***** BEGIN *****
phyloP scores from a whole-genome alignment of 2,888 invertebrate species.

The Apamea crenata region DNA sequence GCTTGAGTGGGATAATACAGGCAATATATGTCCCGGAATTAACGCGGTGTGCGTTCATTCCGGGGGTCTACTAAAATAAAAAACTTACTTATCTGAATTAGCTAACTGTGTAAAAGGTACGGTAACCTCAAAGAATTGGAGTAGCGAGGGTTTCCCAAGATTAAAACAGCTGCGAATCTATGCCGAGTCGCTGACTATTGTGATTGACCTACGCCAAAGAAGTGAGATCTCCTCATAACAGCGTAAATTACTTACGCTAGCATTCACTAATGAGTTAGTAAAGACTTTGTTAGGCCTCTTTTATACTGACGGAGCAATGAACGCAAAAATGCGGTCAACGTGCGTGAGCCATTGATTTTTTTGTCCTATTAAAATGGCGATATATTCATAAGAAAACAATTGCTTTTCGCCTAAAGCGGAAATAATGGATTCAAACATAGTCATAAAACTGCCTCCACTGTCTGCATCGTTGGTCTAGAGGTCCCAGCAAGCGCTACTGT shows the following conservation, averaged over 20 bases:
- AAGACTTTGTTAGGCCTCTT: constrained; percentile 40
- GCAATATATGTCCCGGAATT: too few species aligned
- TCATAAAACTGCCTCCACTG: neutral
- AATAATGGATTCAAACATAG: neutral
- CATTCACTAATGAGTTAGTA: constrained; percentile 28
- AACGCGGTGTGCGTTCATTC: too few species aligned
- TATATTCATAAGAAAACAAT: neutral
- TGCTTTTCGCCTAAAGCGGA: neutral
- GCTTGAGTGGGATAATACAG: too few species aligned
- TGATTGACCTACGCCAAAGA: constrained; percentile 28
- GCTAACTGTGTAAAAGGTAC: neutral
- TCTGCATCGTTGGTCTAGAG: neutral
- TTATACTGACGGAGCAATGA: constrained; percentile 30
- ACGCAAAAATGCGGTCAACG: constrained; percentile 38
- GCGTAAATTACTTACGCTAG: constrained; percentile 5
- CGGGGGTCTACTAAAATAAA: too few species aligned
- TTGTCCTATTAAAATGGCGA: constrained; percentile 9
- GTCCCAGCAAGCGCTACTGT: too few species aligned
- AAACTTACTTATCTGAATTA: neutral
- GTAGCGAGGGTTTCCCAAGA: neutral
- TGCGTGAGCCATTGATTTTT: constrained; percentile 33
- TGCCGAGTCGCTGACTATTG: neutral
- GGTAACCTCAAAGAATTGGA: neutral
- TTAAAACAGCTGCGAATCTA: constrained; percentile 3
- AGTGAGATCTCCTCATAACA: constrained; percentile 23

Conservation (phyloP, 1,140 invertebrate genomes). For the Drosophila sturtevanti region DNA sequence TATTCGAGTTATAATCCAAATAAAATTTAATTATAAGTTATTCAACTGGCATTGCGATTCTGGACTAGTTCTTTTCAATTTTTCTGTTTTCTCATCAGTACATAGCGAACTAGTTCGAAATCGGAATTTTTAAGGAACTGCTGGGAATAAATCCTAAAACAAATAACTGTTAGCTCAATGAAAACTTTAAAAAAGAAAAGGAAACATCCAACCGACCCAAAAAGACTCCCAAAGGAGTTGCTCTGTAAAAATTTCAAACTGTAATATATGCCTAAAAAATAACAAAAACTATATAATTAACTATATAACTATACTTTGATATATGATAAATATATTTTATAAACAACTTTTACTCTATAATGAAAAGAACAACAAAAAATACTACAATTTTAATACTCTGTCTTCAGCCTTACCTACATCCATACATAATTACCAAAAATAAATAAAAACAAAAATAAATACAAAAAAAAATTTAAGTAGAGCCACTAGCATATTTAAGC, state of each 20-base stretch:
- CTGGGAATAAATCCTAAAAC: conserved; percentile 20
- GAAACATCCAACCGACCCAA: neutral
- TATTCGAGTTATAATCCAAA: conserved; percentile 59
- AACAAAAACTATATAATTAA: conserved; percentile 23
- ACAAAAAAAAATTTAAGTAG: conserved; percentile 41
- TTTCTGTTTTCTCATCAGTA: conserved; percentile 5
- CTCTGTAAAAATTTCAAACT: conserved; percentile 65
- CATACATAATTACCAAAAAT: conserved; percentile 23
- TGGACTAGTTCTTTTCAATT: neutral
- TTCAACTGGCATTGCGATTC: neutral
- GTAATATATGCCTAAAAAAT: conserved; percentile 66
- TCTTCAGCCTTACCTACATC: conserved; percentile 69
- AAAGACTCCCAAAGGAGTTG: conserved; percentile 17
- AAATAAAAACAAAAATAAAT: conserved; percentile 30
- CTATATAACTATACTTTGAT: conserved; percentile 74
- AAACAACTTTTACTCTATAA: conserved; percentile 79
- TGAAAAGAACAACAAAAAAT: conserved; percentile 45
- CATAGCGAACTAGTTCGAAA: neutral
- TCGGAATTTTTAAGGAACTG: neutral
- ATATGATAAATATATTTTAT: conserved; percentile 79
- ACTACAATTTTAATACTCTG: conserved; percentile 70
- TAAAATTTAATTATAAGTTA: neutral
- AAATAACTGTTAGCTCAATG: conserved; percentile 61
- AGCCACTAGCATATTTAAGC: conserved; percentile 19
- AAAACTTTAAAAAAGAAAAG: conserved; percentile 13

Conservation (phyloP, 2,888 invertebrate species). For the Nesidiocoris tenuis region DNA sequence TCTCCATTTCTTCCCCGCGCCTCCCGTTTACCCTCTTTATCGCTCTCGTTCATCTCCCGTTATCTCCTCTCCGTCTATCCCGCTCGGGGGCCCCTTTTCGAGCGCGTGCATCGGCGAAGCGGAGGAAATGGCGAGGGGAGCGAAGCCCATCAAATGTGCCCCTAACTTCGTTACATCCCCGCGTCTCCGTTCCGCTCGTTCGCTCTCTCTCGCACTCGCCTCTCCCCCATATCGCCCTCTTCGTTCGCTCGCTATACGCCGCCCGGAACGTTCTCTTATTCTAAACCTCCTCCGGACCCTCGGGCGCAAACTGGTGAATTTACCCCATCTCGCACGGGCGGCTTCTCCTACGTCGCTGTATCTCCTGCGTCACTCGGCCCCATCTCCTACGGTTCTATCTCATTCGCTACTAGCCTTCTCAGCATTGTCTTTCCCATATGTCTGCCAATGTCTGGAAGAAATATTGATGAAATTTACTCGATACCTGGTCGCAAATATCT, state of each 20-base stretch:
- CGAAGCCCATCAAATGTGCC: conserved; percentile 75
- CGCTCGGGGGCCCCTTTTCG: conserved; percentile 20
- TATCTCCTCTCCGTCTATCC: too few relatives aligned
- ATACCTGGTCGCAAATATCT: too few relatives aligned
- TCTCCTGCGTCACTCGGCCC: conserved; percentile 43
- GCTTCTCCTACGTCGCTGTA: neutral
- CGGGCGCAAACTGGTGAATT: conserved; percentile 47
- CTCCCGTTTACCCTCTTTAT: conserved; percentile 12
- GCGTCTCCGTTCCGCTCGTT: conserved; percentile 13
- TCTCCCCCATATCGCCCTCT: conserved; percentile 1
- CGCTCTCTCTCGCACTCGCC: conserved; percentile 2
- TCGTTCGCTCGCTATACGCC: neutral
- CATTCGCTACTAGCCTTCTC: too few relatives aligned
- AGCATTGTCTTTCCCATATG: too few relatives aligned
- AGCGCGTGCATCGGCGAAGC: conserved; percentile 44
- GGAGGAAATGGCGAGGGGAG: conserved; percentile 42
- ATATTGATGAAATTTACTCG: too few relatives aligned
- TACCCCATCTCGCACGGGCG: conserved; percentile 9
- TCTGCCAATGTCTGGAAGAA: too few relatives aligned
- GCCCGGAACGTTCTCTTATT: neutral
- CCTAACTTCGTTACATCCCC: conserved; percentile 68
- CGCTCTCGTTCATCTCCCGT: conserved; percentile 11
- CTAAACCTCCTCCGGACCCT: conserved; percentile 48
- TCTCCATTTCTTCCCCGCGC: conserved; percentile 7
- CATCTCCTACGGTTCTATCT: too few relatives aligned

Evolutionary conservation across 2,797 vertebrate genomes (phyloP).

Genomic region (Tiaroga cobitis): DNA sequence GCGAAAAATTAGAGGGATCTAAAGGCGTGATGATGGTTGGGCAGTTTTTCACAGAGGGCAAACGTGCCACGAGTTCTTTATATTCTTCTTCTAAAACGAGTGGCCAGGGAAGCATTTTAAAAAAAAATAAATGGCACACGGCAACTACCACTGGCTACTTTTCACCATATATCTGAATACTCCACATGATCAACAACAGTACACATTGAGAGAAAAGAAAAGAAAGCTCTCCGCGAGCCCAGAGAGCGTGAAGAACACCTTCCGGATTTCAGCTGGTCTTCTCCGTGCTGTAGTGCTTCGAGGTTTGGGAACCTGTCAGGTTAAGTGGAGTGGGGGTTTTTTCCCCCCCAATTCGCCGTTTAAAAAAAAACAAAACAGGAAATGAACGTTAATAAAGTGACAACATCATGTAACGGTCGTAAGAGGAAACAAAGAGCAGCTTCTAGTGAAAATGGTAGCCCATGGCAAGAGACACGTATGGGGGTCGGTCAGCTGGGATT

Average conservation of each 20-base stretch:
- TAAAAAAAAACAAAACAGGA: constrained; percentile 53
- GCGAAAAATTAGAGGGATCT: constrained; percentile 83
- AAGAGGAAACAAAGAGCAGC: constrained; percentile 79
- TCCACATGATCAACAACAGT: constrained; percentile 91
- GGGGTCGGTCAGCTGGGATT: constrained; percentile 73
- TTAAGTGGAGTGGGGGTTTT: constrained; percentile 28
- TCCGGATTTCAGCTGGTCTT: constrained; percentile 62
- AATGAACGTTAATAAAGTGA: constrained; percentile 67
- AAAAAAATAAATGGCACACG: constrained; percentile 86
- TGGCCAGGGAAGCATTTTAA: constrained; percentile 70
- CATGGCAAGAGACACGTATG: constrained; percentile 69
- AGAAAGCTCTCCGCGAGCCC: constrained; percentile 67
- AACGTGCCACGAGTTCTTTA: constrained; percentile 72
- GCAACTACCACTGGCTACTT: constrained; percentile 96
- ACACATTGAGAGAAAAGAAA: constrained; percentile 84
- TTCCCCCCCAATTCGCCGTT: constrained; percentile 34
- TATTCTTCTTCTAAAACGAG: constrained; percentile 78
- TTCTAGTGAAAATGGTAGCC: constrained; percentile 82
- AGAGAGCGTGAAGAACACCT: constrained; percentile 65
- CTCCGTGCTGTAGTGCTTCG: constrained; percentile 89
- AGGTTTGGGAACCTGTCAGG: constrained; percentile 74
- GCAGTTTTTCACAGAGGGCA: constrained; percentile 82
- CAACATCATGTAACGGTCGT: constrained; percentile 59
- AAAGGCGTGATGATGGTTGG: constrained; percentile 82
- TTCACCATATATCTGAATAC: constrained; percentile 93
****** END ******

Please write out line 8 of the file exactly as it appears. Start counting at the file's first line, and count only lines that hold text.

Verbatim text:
- AACGCGGTGTGCGTTCATTC: too few species aligned